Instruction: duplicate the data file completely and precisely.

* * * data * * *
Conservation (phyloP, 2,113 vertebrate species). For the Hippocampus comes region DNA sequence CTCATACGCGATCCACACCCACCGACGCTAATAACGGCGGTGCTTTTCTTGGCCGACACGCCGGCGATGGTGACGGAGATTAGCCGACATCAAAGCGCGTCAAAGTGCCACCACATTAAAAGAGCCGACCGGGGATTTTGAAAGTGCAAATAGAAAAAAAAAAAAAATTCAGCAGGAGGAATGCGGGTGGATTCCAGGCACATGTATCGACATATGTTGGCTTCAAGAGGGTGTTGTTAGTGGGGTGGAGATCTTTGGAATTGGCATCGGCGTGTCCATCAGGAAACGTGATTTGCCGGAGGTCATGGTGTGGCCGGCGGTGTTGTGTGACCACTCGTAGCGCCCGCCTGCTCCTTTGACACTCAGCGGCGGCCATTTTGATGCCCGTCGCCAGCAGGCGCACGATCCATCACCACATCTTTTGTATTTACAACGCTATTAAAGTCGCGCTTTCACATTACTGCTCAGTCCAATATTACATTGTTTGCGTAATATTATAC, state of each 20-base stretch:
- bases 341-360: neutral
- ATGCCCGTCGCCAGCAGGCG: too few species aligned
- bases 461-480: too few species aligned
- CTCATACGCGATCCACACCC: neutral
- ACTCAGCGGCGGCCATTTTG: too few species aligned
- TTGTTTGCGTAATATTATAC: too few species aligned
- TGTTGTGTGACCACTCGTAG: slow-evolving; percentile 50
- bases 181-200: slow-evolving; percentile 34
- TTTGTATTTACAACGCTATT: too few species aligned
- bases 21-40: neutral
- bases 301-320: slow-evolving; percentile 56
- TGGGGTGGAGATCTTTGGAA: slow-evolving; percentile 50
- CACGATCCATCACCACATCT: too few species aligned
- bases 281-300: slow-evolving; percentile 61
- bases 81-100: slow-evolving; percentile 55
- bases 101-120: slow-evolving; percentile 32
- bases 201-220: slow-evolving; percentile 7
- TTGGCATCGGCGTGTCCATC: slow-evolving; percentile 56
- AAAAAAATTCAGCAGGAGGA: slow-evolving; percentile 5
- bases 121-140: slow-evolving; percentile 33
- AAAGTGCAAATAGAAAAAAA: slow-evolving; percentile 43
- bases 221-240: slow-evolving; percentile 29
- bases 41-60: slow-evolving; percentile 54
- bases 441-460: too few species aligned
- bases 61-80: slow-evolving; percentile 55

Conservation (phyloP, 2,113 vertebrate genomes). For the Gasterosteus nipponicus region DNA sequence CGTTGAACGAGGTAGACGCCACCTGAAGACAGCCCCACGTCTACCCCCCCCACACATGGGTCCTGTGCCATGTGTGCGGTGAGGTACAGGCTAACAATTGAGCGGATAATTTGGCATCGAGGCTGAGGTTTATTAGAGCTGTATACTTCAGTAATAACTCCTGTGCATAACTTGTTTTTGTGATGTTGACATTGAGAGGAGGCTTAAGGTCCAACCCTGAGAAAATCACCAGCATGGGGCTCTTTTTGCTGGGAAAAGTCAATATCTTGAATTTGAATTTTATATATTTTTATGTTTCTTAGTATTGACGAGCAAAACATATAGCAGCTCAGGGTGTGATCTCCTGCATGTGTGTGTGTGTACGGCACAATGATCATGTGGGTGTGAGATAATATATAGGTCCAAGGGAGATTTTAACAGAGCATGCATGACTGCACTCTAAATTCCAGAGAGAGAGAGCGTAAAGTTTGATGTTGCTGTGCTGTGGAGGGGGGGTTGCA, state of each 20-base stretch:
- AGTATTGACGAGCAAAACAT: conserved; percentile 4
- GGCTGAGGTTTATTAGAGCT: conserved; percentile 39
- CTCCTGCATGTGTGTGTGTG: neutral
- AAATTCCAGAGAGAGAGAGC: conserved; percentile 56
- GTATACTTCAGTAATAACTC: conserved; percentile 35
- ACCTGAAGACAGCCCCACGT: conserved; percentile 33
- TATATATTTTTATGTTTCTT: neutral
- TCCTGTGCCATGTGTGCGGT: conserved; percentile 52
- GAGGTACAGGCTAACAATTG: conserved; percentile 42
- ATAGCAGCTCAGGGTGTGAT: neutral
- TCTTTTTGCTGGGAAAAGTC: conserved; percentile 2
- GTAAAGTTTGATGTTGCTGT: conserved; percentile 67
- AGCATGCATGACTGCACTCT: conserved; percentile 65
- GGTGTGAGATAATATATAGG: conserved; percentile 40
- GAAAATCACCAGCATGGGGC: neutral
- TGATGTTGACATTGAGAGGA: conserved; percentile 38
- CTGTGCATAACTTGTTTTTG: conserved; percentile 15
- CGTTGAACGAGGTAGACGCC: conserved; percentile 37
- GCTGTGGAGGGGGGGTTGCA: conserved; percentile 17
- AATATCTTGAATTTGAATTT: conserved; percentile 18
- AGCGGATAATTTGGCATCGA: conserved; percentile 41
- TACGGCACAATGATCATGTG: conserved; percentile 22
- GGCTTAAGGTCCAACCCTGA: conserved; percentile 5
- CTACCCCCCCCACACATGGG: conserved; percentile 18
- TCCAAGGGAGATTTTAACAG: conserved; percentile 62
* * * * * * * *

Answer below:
Conservation (phyloP, 2,113 vertebrate species). For the Hippocampus comes region DNA sequence CTCATACGCGATCCACACCCACCGACGCTAATAACGGCGGTGCTTTTCTTGGCCGACACGCCGGCGATGGTGACGGAGATTAGCCGACATCAAAGCGCGTCAAAGTGCCACCACATTAAAAGAGCCGACCGGGGATTTTGAAAGTGCAAATAGAAAAAAAAAAAAAATTCAGCAGGAGGAATGCGGGTGGATTCCAGGCACATGTATCGACATATGTTGGCTTCAAGAGGGTGTTGTTAGTGGGGTGGAGATCTTTGGAATTGGCATCGGCGTGTCCATCAGGAAACGTGATTTGCCGGAGGTCATGGTGTGGCCGGCGGTGTTGTGTGACCACTCGTAGCGCCCGCCTGCTCCTTTGACACTCAGCGGCGGCCATTTTGATGCCCGTCGCCAGCAGGCGCACGATCCATCACCACATCTTTTGTATTTACAACGCTATTAAAGTCGCGCTTTCACATTACTGCTCAGTCCAATATTACATTGTTTGCGTAATATTATAC, state of each 20-base stretch:
- bases 341-360: neutral
- ATGCCCGTCGCCAGCAGGCG: too few species aligned
- bases 461-480: too few species aligned
- CTCATACGCGATCCACACCC: neutral
- ACTCAGCGGCGGCCATTTTG: too few species aligned
- TTGTTTGCGTAATATTATAC: too few species aligned
- TGTTGTGTGACCACTCGTAG: slow-evolving; percentile 50
- bases 181-200: slow-evolving; percentile 34
- TTTGTATTTACAACGCTATT: too few species aligned
- bases 21-40: neutral
- bases 301-320: slow-evolving; percentile 56
- TGGGGTGGAGATCTTTGGAA: slow-evolving; percentile 50
- CACGATCCATCACCACATCT: too few species aligned
- bases 281-300: slow-evolving; percentile 61
- bases 81-100: slow-evolving; percentile 55
- bases 101-120: slow-evolving; percentile 32
- bases 201-220: slow-evolving; percentile 7
- TTGGCATCGGCGTGTCCATC: slow-evolving; percentile 56
- AAAAAAATTCAGCAGGAGGA: slow-evolving; percentile 5
- bases 121-140: slow-evolving; percentile 33
- AAAGTGCAAATAGAAAAAAA: slow-evolving; percentile 43
- bases 221-240: slow-evolving; percentile 29
- bases 41-60: slow-evolving; percentile 54
- bases 441-460: too few species aligned
- bases 61-80: slow-evolving; percentile 55

Conservation (phyloP, 2,113 vertebrate genomes). For the Gasterosteus nipponicus region DNA sequence CGTTGAACGAGGTAGACGCCACCTGAAGACAGCCCCACGTCTACCCCCCCCACACATGGGTCCTGTGCCATGTGTGCGGTGAGGTACAGGCTAACAATTGAGCGGATAATTTGGCATCGAGGCTGAGGTTTATTAGAGCTGTATACTTCAGTAATAACTCCTGTGCATAACTTGTTTTTGTGATGTTGACATTGAGAGGAGGCTTAAGGTCCAACCCTGAGAAAATCACCAGCATGGGGCTCTTTTTGCTGGGAAAAGTCAATATCTTGAATTTGAATTTTATATATTTTTATGTTTCTTAGTATTGACGAGCAAAACATATAGCAGCTCAGGGTGTGATCTCCTGCATGTGTGTGTGTGTACGGCACAATGATCATGTGGGTGTGAGATAATATATAGGTCCAAGGGAGATTTTAACAGAGCATGCATGACTGCACTCTAAATTCCAGAGAGAGAGAGCGTAAAGTTTGATGTTGCTGTGCTGTGGAGGGGGGGTTGCA, state of each 20-base stretch:
- AGTATTGACGAGCAAAACAT: conserved; percentile 4
- GGCTGAGGTTTATTAGAGCT: conserved; percentile 39
- CTCCTGCATGTGTGTGTGTG: neutral
- AAATTCCAGAGAGAGAGAGC: conserved; percentile 56
- GTATACTTCAGTAATAACTC: conserved; percentile 35
- ACCTGAAGACAGCCCCACGT: conserved; percentile 33
- TATATATTTTTATGTTTCTT: neutral
- TCCTGTGCCATGTGTGCGGT: conserved; percentile 52
- GAGGTACAGGCTAACAATTG: conserved; percentile 42
- ATAGCAGCTCAGGGTGTGAT: neutral
- TCTTTTTGCTGGGAAAAGTC: conserved; percentile 2
- GTAAAGTTTGATGTTGCTGT: conserved; percentile 67
- AGCATGCATGACTGCACTCT: conserved; percentile 65
- GGTGTGAGATAATATATAGG: conserved; percentile 40
- GAAAATCACCAGCATGGGGC: neutral
- TGATGTTGACATTGAGAGGA: conserved; percentile 38
- CTGTGCATAACTTGTTTTTG: conserved; percentile 15
- CGTTGAACGAGGTAGACGCC: conserved; percentile 37
- GCTGTGGAGGGGGGGTTGCA: conserved; percentile 17
- AATATCTTGAATTTGAATTT: conserved; percentile 18
- AGCGGATAATTTGGCATCGA: conserved; percentile 41
- TACGGCACAATGATCATGTG: conserved; percentile 22
- GGCTTAAGGTCCAACCCTGA: conserved; percentile 5
- CTACCCCCCCCACACATGGG: conserved; percentile 18
- TCCAAGGGAGATTTTAACAG: conserved; percentile 62